In a well-paced, vibrant narrative, Popular Science contributor and Culture Dish blogger Skloot (Creative Writing/Univ. of Memphis) demonstrates that for every human cell put under a microscope, a complex life story is inexorably attached, to which doctors, researchers and laboratories have often been woefully insensitive and unaccountable. In 1951, Henrietta Lacks, an African-American mother of five, was diagnosed with what proved to be a fatal form of cervical cancer. At Johns Hopkins, the doctors harvested cells from her cervix without her permission and distributed them to labs around the globe, where they were multiplied and used for a diverse array of treatments. Known as HeLa cells, they became one of the world's most ubiquitous sources for medical research of everything from hormones, steroids and vitamins to gene mapping, in vitro fertilization, even the polio vaccine—all without the knowledge, must less consent, of the Lacks family. Skloot spent a decade interviewing every relative of Lacks she could find, excavating difficult memories and long-simmering outrage that had lay dormant since their loved one's sorrowful demise. Equal parts intimate biography and brutal clinical reportage, Skloot's graceful narrative adeptly navigates the wrenching Lack family recollections and the sobering, overarching realities of poverty and pre–civil-rights racism. The author's style is matched by a methodical scientific rigor and manifest expertise in the field.

Skloot's meticulous, riveting account strikes a humanistic balance between sociological history, venerable portraiture and Petri dish politics.

Pub Date: Feb. 9, 2010

ISBN: 978-1-4000-5217-2

Page Count: 320

Publisher: Crown

Review Posted Online: Dec. 22, 2010

Kirkus Reviews Issue: Jan. 1, 2010

Did you like this book?



A straightforward tale of kindness and paying it forward in 1980s New York.

When advertising executive Schroff answered a child’s request for spare change by inviting him for lunch, she did not expect the encounter to grow into a friendship that would endure into his adulthood. The author recounts how she and Maurice, a promising boy from a drug-addicted family, learned to trust each other. Schroff acknowledges risks—including the possibility of her actions being misconstrued and the tension of crossing socio-economic divides—but does not dwell on the complexities of homelessness or the philosophical problems of altruism. She does not question whether public recognition is beneficial, or whether it is sufficient for the recipient to realize the extent of what has been done. With the assistance of People human-interest writer Tresniowski (Tiger Virtues, 2005, etc.), Schroff adheres to a personal narrative that traces her troubled relationship with her father, her meetings with Maurice and his background, all while avoiding direct parallels, noting that their childhoods differed in severity even if they shared similar emotional voids. With feel-good dramatizations, the story seldom transcends the message that reaching out makes a difference. It is framed in simple terms, from attributing the first meeting to “two people with complicated pasts and fragile dreams” that were “somehow meant to be friends” to the conclusion that love is a driving force. Admirably, Schroff notes that she did not seek a role as a “substitute parent,” and she does not judge Maurice’s mother for her lifestyle. That both main figures experience a few setbacks yet eventually survive is never in question; the story fittingly concludes with an epilogue by Maurice. For readers seeking an uplifting reminder that small gestures matter.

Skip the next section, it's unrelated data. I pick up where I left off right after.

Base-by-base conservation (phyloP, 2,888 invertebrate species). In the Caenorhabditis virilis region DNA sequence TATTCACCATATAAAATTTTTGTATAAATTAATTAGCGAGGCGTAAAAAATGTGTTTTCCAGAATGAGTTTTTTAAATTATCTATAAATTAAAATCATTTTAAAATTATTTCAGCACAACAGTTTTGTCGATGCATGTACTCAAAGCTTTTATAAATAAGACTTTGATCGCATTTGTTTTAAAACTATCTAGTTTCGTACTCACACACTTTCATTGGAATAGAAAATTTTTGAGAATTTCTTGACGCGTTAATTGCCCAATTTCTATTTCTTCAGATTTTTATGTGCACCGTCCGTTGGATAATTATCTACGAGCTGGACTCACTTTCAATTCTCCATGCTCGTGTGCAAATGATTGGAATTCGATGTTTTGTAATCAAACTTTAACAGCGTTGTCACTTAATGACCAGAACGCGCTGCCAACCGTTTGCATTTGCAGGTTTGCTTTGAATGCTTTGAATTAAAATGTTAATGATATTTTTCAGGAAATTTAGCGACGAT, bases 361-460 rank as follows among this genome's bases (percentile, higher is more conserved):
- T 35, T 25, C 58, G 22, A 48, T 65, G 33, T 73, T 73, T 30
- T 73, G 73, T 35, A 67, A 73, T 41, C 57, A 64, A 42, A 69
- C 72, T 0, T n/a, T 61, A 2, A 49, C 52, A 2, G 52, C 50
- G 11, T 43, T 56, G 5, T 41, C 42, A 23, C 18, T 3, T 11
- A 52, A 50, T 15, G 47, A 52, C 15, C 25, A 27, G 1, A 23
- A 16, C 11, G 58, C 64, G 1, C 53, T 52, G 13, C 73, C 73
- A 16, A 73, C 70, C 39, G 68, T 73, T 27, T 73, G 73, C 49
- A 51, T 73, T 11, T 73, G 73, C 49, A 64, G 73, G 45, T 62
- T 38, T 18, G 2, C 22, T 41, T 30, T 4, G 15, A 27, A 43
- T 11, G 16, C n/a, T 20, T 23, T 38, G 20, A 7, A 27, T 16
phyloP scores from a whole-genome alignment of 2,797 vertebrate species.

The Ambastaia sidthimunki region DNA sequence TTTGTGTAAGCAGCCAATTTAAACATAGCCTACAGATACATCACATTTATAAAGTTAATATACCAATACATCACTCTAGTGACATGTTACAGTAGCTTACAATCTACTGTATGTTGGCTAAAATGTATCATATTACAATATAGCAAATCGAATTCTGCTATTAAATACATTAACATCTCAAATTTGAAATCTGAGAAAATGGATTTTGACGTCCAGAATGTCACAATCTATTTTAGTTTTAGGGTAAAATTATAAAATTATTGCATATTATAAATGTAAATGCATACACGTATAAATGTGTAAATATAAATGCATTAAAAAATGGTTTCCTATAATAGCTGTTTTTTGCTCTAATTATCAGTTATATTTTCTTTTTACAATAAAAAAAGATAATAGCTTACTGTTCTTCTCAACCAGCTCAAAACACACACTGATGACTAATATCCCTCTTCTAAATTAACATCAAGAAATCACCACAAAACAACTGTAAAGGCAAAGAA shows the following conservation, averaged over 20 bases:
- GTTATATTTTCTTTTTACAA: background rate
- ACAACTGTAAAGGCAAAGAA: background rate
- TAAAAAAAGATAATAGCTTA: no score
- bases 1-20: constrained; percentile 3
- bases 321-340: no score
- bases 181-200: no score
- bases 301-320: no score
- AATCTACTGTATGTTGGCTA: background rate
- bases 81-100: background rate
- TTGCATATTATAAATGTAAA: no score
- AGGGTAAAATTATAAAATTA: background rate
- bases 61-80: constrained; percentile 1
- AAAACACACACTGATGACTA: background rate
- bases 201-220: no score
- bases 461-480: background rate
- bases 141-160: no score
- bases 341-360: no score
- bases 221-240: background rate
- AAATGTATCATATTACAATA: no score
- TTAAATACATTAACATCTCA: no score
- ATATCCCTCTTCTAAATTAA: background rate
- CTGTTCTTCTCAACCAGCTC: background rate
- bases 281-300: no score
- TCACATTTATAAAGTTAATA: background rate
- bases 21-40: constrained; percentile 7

Pub Date: Nov. 1, 2011

ISBN: 978-1-4516-4251-3

Page Count: 288

Publisher: Howard Books/Simon & Schuster

Review Posted Online: July 26, 2011

Kirkus Reviews Issue: Sept. 1, 2011

Did you like this book?

No Comments Yet